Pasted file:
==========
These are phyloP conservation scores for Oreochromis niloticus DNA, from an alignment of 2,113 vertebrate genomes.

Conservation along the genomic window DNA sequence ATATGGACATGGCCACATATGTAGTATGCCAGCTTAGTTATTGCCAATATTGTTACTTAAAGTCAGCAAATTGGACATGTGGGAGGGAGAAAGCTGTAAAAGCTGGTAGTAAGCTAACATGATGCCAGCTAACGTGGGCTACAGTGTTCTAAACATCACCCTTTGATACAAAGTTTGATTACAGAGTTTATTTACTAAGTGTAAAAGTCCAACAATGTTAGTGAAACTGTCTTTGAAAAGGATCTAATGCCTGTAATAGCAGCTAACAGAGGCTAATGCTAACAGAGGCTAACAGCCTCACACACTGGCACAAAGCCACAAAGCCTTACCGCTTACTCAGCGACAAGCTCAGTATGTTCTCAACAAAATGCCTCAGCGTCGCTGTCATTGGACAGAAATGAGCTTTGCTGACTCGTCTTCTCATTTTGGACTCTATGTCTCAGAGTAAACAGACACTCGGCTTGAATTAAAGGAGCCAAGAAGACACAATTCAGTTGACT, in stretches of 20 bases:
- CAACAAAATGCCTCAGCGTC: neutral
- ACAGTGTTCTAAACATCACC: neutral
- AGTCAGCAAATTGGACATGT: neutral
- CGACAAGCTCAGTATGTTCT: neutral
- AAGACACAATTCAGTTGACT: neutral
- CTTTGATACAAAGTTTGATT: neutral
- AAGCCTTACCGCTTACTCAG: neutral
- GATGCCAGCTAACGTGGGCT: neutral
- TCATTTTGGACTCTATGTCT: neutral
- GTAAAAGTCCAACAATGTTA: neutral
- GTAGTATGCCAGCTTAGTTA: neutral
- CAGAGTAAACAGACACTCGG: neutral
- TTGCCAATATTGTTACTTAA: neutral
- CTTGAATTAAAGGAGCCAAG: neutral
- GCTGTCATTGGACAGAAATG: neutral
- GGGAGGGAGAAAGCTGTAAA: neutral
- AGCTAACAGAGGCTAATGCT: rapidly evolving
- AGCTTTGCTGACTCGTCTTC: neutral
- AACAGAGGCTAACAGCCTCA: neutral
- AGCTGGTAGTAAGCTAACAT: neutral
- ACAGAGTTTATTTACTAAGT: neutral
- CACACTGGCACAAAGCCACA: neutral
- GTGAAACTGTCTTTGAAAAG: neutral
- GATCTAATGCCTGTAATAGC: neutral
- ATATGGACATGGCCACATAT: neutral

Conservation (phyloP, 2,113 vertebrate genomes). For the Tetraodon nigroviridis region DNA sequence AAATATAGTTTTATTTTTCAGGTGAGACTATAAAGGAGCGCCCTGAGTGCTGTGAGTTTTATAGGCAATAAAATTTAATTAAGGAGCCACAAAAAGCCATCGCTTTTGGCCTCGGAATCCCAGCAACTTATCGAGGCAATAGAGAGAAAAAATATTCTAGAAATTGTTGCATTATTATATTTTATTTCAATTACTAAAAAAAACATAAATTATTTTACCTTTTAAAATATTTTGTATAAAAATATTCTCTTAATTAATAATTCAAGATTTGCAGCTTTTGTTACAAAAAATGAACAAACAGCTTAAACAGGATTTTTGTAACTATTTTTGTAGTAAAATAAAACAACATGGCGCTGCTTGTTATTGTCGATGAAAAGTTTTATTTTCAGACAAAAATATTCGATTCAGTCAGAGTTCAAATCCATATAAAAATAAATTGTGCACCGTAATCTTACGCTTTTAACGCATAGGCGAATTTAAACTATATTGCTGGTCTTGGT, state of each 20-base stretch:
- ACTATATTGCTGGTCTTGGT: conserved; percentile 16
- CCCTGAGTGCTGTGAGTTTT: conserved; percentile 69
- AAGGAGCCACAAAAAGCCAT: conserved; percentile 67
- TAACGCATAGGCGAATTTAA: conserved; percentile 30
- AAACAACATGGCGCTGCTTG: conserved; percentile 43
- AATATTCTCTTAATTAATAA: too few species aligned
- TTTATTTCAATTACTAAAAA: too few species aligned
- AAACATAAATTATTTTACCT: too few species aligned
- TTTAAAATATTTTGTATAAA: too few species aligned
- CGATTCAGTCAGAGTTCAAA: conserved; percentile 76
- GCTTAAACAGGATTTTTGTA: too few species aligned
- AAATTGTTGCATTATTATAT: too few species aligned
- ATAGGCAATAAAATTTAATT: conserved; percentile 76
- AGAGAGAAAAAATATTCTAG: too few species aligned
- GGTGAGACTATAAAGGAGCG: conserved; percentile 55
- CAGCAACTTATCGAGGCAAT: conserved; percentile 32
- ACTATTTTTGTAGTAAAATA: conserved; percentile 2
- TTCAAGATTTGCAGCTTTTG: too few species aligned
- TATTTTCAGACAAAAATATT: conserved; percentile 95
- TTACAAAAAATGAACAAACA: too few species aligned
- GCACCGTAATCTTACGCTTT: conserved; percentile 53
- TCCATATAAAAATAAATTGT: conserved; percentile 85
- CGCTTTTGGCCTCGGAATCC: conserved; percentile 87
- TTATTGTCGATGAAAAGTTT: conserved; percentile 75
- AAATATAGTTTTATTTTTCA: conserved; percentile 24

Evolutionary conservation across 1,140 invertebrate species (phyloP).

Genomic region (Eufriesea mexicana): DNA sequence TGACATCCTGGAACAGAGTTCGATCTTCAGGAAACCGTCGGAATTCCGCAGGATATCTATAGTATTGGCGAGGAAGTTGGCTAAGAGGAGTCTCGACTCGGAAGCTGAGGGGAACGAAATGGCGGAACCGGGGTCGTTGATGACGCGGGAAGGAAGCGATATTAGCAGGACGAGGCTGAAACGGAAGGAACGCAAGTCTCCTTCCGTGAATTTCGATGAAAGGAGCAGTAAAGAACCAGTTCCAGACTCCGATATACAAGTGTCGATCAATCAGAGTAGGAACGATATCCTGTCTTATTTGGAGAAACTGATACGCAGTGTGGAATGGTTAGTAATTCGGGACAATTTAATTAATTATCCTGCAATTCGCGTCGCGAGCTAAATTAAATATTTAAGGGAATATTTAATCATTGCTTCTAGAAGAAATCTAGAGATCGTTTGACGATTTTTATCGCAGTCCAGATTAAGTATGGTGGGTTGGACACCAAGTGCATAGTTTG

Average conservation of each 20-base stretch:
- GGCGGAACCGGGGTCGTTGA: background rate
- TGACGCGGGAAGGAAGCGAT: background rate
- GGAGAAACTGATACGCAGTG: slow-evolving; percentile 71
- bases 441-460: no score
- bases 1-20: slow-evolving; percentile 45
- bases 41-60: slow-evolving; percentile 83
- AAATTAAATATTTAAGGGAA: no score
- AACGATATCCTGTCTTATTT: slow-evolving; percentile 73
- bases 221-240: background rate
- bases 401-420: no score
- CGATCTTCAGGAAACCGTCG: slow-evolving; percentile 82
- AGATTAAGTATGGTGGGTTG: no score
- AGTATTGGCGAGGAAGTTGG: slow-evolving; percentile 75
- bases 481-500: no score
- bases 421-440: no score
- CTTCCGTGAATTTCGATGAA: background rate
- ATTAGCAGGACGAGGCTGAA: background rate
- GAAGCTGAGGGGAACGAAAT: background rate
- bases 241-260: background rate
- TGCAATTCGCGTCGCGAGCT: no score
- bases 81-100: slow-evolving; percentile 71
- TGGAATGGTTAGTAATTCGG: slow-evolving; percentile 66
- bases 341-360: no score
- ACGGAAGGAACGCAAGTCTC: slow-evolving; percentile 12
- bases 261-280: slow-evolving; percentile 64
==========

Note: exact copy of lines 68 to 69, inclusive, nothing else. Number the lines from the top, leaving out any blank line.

- AGATTAAGTATGGTGGGTTG: no score
- AGTATTGGCGAGGAAGTTGG: slow-evolving; percentile 75